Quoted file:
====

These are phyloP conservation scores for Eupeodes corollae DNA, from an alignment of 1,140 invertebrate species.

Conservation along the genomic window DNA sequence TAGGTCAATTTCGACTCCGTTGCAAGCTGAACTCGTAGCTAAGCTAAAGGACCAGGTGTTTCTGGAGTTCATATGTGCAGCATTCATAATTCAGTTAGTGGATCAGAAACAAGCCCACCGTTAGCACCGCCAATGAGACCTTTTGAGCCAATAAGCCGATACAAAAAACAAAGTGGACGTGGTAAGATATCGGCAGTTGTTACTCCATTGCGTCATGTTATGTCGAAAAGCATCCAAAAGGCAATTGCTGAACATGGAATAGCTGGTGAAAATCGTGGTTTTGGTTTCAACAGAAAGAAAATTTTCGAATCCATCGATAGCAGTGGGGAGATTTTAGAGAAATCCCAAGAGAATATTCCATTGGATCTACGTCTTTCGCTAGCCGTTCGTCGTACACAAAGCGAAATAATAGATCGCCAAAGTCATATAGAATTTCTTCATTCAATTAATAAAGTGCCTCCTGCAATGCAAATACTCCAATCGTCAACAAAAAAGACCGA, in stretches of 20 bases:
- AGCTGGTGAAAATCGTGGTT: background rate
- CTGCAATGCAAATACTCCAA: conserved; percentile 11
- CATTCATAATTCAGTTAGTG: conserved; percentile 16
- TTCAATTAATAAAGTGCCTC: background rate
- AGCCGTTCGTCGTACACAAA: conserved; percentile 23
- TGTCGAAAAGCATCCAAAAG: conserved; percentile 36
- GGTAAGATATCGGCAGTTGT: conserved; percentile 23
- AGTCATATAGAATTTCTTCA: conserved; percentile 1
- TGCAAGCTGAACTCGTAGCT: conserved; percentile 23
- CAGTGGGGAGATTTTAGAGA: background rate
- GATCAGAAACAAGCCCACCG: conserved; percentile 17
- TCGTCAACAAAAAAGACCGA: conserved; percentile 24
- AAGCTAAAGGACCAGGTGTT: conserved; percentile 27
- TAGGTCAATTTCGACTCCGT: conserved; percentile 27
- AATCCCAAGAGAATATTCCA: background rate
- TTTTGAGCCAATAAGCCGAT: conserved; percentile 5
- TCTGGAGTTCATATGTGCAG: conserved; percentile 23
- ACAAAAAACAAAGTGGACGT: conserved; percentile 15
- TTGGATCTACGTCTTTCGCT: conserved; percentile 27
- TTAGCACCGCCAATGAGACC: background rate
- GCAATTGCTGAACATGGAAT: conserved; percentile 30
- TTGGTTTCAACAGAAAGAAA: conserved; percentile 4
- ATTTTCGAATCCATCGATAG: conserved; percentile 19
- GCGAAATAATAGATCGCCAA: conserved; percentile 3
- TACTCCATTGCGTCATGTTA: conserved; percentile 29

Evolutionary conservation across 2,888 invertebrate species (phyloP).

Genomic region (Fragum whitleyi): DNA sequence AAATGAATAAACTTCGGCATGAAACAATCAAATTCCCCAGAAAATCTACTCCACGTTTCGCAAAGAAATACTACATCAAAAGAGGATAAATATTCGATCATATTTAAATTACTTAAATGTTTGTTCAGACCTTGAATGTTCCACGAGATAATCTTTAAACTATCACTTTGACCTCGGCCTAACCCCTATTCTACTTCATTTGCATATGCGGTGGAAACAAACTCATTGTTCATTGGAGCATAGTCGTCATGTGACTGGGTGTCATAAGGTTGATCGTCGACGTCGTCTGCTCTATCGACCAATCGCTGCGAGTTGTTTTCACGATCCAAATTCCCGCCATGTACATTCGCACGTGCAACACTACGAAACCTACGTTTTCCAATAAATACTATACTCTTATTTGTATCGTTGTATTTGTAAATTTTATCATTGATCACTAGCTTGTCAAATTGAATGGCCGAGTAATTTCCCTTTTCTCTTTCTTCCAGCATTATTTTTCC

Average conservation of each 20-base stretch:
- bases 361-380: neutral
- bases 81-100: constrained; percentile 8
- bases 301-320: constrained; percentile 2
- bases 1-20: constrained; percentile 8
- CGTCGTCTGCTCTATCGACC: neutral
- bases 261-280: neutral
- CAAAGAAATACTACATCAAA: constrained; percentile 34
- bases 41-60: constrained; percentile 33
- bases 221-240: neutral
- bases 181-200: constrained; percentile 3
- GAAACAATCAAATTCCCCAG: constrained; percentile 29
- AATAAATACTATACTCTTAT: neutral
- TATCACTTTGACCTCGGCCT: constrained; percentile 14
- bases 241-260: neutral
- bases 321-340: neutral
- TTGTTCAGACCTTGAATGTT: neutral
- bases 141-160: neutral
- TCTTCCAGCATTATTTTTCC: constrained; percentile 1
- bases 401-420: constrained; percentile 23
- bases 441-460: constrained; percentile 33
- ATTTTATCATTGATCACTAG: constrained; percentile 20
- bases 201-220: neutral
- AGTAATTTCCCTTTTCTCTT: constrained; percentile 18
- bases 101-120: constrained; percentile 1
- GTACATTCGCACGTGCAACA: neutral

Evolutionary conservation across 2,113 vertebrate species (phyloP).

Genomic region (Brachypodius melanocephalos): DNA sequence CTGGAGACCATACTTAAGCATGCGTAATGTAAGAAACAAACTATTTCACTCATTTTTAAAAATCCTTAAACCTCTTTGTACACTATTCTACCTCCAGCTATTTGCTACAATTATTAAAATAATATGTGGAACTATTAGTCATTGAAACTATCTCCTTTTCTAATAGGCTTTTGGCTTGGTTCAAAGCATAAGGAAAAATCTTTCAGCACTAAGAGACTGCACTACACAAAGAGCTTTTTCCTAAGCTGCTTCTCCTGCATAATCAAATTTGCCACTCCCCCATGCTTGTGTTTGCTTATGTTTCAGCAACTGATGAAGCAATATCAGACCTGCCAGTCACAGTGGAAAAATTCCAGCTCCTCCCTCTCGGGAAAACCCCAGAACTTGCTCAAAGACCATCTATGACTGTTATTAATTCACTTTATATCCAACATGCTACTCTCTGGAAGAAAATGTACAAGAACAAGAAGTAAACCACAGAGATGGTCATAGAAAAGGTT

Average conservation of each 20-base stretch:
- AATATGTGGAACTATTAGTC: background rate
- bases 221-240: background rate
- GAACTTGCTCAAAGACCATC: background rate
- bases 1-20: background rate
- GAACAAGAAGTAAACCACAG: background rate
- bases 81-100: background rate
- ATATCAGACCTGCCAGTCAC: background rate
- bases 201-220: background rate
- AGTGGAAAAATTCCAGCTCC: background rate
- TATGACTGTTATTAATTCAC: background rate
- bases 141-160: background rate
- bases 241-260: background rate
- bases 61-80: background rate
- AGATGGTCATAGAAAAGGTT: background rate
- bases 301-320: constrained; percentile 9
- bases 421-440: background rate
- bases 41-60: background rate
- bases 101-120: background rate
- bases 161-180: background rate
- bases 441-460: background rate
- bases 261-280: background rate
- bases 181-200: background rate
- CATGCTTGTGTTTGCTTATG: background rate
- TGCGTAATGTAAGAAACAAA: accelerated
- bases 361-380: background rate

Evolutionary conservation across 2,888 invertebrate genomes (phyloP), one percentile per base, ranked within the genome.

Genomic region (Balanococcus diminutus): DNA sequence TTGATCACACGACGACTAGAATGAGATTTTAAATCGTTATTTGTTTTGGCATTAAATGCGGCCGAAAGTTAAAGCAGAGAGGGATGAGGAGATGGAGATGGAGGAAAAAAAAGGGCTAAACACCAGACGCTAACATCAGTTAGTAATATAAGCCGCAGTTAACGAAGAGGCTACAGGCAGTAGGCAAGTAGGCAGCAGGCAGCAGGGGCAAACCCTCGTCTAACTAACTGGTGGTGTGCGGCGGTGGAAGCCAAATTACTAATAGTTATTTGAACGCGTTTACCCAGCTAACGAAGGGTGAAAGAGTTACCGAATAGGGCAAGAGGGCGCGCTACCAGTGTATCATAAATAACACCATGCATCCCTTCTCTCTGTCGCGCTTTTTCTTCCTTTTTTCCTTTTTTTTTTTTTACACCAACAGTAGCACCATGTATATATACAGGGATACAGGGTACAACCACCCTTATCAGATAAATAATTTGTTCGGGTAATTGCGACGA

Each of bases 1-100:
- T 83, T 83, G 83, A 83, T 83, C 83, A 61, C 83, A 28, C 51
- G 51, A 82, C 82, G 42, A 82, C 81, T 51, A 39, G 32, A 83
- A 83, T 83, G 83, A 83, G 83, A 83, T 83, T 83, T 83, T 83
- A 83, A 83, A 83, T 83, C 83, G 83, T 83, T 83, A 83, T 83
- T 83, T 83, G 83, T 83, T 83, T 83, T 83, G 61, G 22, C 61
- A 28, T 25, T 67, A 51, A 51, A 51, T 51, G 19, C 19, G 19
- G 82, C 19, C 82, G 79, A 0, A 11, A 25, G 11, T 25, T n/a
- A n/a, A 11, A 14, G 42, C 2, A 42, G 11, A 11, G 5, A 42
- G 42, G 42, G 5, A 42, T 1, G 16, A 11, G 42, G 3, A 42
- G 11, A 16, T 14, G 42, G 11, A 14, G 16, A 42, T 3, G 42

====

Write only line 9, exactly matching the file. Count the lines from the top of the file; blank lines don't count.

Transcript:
- GGTAAGATATCGGCAGTTGT: conserved; percentile 23